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Modern Reformation: Thinking Theologically

In Health and in (Mental) Illness

Published Monday, July 11, 2022 By Simonetta Carr

You pledge to be together for better, for worse, in sickness, and in health. But what if this sickness affects the mind, so much that your spouse seems different than the person you married? What if there are hints of danger, making you fear for your spouse’s safety and that of your family? In most cases, mental illness comes when it’s least expected, and few people feel prepared for it.

“The greatest challenges I faced being a spouse to someone with mental health issues (mainly depression and anxiety) is that it created a lot of fear in me,” Hannah told me, “fear of our future, fear for his life, fear that nothing was predictable anymore. I had a few days where I wondered what I would do if I were a widow with three young boys and no job. Sometimes, there was the fear that if I were not around him, Charlie would question his worth in this world.”

It all started with what they thought was a heart attack. It turned out to be a panic attack, and it was just the first of many increasingly frequent ones, usually in public places. “One thing I learned is to get help sooner than later,” Hannah said. “If you or your spouse are not already under care with a psychiatrist it can be very hard to get seen when things get rough. We waited until Charlie had suicidal thoughts and was in deep depression. By the grace of God, we got a same day cancellation appointment. Had we not, I am not sure what our lives would be like today.”

For Megan’s husband Steve, the first signs of mental distress didn’t come to the surface until they had six kids and he had made the decision to pursue the pastoral ministry. “Three years into seminary,” she said, “and he was completely crushed. He kept pushing and pushing until his body wouldn’t budge any more. In fact, he could barely speak and was seeing things and having horrible nightmares. He was also suicidal. It was a very tough time. I did take over things for the sake of our family and him. I contacted doctors, our pastor. I tried to hold things together, but it was hard. I never saw him so broken; he would just lay in bed and sometimes cry.”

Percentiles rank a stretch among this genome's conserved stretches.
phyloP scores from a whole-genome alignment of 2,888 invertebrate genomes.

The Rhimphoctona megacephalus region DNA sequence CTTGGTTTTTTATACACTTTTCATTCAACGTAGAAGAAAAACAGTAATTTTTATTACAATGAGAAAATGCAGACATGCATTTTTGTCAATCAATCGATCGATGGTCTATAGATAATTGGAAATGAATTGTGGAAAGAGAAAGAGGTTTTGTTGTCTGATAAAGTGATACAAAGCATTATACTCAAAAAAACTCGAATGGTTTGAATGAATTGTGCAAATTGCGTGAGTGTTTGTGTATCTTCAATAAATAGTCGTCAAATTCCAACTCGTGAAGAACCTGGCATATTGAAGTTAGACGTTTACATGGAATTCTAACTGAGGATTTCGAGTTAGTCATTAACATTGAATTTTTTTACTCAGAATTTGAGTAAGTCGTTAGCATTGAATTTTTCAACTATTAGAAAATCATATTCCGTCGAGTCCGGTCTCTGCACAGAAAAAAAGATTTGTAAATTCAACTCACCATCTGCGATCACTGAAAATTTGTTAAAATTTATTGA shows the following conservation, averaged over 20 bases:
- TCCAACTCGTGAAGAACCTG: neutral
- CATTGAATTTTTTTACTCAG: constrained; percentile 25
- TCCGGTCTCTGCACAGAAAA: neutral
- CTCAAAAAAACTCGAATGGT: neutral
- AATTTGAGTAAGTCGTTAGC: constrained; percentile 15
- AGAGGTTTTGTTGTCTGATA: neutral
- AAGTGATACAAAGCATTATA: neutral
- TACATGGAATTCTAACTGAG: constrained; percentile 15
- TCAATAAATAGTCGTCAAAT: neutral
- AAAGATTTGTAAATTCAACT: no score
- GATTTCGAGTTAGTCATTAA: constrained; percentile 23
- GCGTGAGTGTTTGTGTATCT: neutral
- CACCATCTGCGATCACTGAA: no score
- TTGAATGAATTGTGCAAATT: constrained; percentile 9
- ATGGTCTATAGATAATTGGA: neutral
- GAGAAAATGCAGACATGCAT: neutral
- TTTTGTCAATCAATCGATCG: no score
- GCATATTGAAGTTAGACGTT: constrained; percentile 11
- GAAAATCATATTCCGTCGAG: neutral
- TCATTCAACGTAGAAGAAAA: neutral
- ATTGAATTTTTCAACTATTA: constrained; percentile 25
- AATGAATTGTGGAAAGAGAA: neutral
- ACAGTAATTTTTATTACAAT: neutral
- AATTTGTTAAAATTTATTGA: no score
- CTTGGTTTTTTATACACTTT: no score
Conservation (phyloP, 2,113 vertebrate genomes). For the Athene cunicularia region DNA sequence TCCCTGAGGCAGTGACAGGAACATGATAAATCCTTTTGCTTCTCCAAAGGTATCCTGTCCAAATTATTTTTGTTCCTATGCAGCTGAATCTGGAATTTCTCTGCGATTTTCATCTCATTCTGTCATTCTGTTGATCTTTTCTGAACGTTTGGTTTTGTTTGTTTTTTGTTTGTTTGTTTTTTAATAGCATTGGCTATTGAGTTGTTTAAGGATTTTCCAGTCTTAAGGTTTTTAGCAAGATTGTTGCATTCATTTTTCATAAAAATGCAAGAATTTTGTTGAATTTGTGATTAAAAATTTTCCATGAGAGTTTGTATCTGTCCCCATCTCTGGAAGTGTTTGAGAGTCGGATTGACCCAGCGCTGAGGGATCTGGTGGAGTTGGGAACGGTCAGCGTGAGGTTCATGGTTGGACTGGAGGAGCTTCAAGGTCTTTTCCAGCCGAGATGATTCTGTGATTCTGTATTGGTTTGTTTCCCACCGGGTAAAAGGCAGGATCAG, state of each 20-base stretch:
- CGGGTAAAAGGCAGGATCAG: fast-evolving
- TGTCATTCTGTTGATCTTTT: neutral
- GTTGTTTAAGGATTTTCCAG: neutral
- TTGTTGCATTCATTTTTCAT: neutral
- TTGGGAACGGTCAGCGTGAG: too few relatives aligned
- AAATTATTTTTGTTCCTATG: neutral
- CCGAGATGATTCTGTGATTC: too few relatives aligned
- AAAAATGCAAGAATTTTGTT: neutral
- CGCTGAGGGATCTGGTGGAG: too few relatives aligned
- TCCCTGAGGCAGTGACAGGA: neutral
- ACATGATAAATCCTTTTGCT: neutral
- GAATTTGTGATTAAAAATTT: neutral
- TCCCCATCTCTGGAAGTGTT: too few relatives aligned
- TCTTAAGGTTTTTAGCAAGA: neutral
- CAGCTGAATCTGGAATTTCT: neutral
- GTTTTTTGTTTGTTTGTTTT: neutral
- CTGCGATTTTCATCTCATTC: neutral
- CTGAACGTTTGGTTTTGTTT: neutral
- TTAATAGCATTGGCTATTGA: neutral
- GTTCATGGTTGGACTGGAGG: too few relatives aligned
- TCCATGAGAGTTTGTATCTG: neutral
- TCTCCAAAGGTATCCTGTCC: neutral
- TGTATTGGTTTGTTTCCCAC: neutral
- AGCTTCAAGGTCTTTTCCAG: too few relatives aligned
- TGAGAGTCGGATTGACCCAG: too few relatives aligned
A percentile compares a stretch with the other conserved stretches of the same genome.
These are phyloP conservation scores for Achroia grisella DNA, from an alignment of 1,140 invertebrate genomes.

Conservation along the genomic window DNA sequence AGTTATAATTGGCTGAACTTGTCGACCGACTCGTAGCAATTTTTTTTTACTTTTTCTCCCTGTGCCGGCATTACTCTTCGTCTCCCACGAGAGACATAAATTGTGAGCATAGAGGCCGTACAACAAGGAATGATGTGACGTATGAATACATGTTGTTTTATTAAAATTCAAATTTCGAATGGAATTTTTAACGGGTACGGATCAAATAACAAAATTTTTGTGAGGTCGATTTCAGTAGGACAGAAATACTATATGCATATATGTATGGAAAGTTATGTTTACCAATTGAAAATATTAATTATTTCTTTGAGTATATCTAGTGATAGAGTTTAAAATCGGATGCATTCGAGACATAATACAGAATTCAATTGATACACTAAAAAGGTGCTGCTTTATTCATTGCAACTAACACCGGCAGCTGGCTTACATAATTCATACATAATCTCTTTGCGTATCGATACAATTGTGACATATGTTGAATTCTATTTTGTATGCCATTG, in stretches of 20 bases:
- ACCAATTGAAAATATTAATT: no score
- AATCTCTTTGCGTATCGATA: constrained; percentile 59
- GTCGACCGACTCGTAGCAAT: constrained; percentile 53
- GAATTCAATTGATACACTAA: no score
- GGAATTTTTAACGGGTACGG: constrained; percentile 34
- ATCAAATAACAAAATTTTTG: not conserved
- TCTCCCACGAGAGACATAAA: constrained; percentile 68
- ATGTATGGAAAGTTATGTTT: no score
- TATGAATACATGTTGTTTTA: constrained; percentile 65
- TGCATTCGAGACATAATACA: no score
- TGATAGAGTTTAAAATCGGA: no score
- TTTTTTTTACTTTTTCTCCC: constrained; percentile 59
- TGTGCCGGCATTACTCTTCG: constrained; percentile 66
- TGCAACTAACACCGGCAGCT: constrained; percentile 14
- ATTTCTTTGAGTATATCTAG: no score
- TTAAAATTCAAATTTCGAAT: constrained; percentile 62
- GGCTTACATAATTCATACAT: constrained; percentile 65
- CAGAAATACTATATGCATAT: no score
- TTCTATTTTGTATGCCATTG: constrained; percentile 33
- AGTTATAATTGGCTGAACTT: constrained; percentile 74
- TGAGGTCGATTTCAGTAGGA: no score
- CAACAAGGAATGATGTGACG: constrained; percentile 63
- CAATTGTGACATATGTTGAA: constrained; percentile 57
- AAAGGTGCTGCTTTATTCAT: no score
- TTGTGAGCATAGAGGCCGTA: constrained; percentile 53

Both Hannah and Megan persevered through those initial, frightening months, and gradually learned to live with their new situations. The thought of leaving never crossed their minds.

Things were different for Donna. When her husband of two years committed adultery and announced that some voices were telling him to drive off a cliff, she had to think carefully about whether their marriage could still work. “My reaction was mostly to keep him safe and try to be supportive of his recovery, but inside I was screaming ‘Why?’ at the Lord, which isn’t a lovely place to be.” Donna called the sheriff and asked him to look out for their truck. Her husband was taken to a hospital and diagnosed with bipolar 1 depression (the most severe form). “I needed to have time to learn about the illness and also read Scripture about divorce, which was something I never wanted for my child,” she continued. “I also attended group/family outpatient therapy with Andrew. Later, when Andrew was hospitalized for both suicidal and homicidal ideation, we were separated for around six months. I think God saved our marriage through our second child. I found out I was pregnant while he was in the hospital. That was the turning point for Andrew as he decided to take medication seriously and has never stopped taking it since then, when he almost lost us.”

To Marry or Not to Marry

In spite of their challenges, if Hannah had known about Charlie’s illness before their marriage, the news would not have turned her away. She believes, however, that a couple contemplating marriage while one of them lives with mental illness should see a counselor or therapist to see if the mental health issues are managed well enough to withstand the good and hard times together. “I think it could be extremely troublesome to enter into a committed marriage with someone who did not have his illness under control with either medicine, therapy or both,” she said.

Donna agrees, adding that it’s also important to talk to your prospective spouse’s family and friends, find out the family’s health history, and attend pastoral counseling. Also, if a man shows, before marrying, that he is not willing to take instruction from others, including his wife, regarding his mental health, this is a red flag.

David Lee Chu Sarchet, Mental Health Advocate and founder of the Christ-Centered Mental Health ministry, concurs that these things should be discussed before marriage. “I believe that the person with mental illness should disclose their diagnoses and what it means to their significant other early on in the dating process. This will give the other person a chance to decide if he or she still wants to pursue a relationship. I told my wife about my schizoaffective disorder the first time we had a conversation over the phone because I needed to understand if she wanted to continue talking to me. I also think mental illness should be brought up in pre-marital and marriage counseling. It’s unfortunate that many pastors do not bring it up because they assume mentally ill people are not getting married.”

In reality, mental illness is not in itself a reason to avoid marriage. “I know my husband has grown in compassion as a result of his experience,” Megan said. “There are many men who seem godly but are very unkind toward others who are suffering. But mental illness causes many to become humble and more caring. Having a mental illness doesn’t mean that a man won’t be a wonderful husband.”

And yet, even being knowledgeable about an illness and knowing that it is under control is no guarantee of a trouble-free life. Nothing is. Everyone enters into a marital relationship with the awareness that everything could change overnight.